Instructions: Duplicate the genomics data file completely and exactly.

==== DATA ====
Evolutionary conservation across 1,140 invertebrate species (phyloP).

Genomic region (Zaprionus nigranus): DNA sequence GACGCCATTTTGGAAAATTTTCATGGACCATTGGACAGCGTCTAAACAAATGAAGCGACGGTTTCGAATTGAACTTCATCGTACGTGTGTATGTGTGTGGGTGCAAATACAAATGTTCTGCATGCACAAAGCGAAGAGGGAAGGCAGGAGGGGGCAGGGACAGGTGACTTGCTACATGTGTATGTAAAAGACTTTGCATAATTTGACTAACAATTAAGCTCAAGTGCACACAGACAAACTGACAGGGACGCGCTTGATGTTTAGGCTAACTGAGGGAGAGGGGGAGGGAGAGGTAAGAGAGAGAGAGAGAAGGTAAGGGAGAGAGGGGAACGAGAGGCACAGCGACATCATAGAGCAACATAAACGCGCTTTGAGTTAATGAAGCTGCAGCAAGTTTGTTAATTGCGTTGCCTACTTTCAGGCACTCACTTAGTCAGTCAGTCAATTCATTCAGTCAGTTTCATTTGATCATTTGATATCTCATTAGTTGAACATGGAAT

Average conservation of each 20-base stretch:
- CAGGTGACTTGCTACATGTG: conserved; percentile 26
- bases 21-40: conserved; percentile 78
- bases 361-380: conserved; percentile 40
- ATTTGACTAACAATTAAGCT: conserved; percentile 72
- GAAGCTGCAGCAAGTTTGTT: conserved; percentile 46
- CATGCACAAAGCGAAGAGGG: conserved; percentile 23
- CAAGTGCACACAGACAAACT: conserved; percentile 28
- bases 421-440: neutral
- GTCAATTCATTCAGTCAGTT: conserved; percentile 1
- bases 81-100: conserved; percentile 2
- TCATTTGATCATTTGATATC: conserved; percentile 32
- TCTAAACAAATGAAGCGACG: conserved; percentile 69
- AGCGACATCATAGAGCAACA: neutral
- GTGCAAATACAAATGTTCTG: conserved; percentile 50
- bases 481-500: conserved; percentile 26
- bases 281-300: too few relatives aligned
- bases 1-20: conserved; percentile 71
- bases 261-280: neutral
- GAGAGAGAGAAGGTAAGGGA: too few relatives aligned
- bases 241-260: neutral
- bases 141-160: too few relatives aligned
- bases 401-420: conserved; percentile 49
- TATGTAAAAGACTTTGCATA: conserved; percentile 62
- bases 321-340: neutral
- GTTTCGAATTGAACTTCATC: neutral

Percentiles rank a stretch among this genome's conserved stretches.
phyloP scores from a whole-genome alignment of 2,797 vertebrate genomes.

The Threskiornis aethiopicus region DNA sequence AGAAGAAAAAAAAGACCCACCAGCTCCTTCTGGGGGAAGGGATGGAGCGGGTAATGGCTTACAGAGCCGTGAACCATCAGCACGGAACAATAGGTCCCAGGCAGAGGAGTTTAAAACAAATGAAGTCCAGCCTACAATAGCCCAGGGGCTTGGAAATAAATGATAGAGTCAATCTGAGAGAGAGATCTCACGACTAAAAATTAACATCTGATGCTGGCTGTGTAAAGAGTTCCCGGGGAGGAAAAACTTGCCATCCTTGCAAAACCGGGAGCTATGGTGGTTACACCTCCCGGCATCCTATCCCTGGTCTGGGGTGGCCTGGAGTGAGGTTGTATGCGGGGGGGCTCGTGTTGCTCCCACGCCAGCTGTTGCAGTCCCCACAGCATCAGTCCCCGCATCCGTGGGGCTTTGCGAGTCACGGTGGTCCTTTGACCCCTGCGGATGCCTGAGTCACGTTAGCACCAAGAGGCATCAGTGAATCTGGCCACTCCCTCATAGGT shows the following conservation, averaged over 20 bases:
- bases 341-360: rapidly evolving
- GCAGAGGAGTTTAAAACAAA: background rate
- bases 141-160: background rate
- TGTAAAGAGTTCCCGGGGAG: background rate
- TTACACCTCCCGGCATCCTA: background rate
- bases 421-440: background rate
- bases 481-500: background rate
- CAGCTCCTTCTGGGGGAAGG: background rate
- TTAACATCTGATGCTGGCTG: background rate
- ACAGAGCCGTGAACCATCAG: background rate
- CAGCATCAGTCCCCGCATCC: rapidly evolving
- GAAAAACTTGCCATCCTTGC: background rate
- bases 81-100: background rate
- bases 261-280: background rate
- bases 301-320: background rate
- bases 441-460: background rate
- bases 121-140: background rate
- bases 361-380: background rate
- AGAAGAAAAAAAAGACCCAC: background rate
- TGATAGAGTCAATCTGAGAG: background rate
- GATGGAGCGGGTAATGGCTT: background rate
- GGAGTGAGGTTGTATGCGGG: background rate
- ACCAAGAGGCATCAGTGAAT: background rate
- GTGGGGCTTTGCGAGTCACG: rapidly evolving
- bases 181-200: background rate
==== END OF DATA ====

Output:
Evolutionary conservation across 1,140 invertebrate species (phyloP).

Genomic region (Zaprionus nigranus): DNA sequence GACGCCATTTTGGAAAATTTTCATGGACCATTGGACAGCGTCTAAACAAATGAAGCGACGGTTTCGAATTGAACTTCATCGTACGTGTGTATGTGTGTGGGTGCAAATACAAATGTTCTGCATGCACAAAGCGAAGAGGGAAGGCAGGAGGGGGCAGGGACAGGTGACTTGCTACATGTGTATGTAAAAGACTTTGCATAATTTGACTAACAATTAAGCTCAAGTGCACACAGACAAACTGACAGGGACGCGCTTGATGTTTAGGCTAACTGAGGGAGAGGGGGAGGGAGAGGTAAGAGAGAGAGAGAGAAGGTAAGGGAGAGAGGGGAACGAGAGGCACAGCGACATCATAGAGCAACATAAACGCGCTTTGAGTTAATGAAGCTGCAGCAAGTTTGTTAATTGCGTTGCCTACTTTCAGGCACTCACTTAGTCAGTCAGTCAATTCATTCAGTCAGTTTCATTTGATCATTTGATATCTCATTAGTTGAACATGGAAT

Average conservation of each 20-base stretch:
- CAGGTGACTTGCTACATGTG: conserved; percentile 26
- bases 21-40: conserved; percentile 78
- bases 361-380: conserved; percentile 40
- ATTTGACTAACAATTAAGCT: conserved; percentile 72
- GAAGCTGCAGCAAGTTTGTT: conserved; percentile 46
- CATGCACAAAGCGAAGAGGG: conserved; percentile 23
- CAAGTGCACACAGACAAACT: conserved; percentile 28
- bases 421-440: neutral
- GTCAATTCATTCAGTCAGTT: conserved; percentile 1
- bases 81-100: conserved; percentile 2
- TCATTTGATCATTTGATATC: conserved; percentile 32
- TCTAAACAAATGAAGCGACG: conserved; percentile 69
- AGCGACATCATAGAGCAACA: neutral
- GTGCAAATACAAATGTTCTG: conserved; percentile 50
- bases 481-500: conserved; percentile 26
- bases 281-300: too few relatives aligned
- bases 1-20: conserved; percentile 71
- bases 261-280: neutral
- GAGAGAGAGAAGGTAAGGGA: too few relatives aligned
- bases 241-260: neutral
- bases 141-160: too few relatives aligned
- bases 401-420: conserved; percentile 49
- TATGTAAAAGACTTTGCATA: conserved; percentile 62
- bases 321-340: neutral
- GTTTCGAATTGAACTTCATC: neutral

Percentiles rank a stretch among this genome's conserved stretches.
phyloP scores from a whole-genome alignment of 2,797 vertebrate genomes.

The Threskiornis aethiopicus region DNA sequence AGAAGAAAAAAAAGACCCACCAGCTCCTTCTGGGGGAAGGGATGGAGCGGGTAATGGCTTACAGAGCCGTGAACCATCAGCACGGAACAATAGGTCCCAGGCAGAGGAGTTTAAAACAAATGAAGTCCAGCCTACAATAGCCCAGGGGCTTGGAAATAAATGATAGAGTCAATCTGAGAGAGAGATCTCACGACTAAAAATTAACATCTGATGCTGGCTGTGTAAAGAGTTCCCGGGGAGGAAAAACTTGCCATCCTTGCAAAACCGGGAGCTATGGTGGTTACACCTCCCGGCATCCTATCCCTGGTCTGGGGTGGCCTGGAGTGAGGTTGTATGCGGGGGGGCTCGTGTTGCTCCCACGCCAGCTGTTGCAGTCCCCACAGCATCAGTCCCCGCATCCGTGGGGCTTTGCGAGTCACGGTGGTCCTTTGACCCCTGCGGATGCCTGAGTCACGTTAGCACCAAGAGGCATCAGTGAATCTGGCCACTCCCTCATAGGT shows the following conservation, averaged over 20 bases:
- bases 341-360: rapidly evolving
- GCAGAGGAGTTTAAAACAAA: background rate
- bases 141-160: background rate
- TGTAAAGAGTTCCCGGGGAG: background rate
- TTACACCTCCCGGCATCCTA: background rate
- bases 421-440: background rate
- bases 481-500: background rate
- CAGCTCCTTCTGGGGGAAGG: background rate
- TTAACATCTGATGCTGGCTG: background rate
- ACAGAGCCGTGAACCATCAG: background rate
- CAGCATCAGTCCCCGCATCC: rapidly evolving
- GAAAAACTTGCCATCCTTGC: background rate
- bases 81-100: background rate
- bases 261-280: background rate
- bases 301-320: background rate
- bases 441-460: background rate
- bases 121-140: background rate
- bases 361-380: background rate
- AGAAGAAAAAAAAGACCCAC: background rate
- TGATAGAGTCAATCTGAGAG: background rate
- GATGGAGCGGGTAATGGCTT: background rate
- GGAGTGAGGTTGTATGCGGG: background rate
- ACCAAGAGGCATCAGTGAAT: background rate
- GTGGGGCTTTGCGAGTCACG: rapidly evolving
- bases 181-200: background rate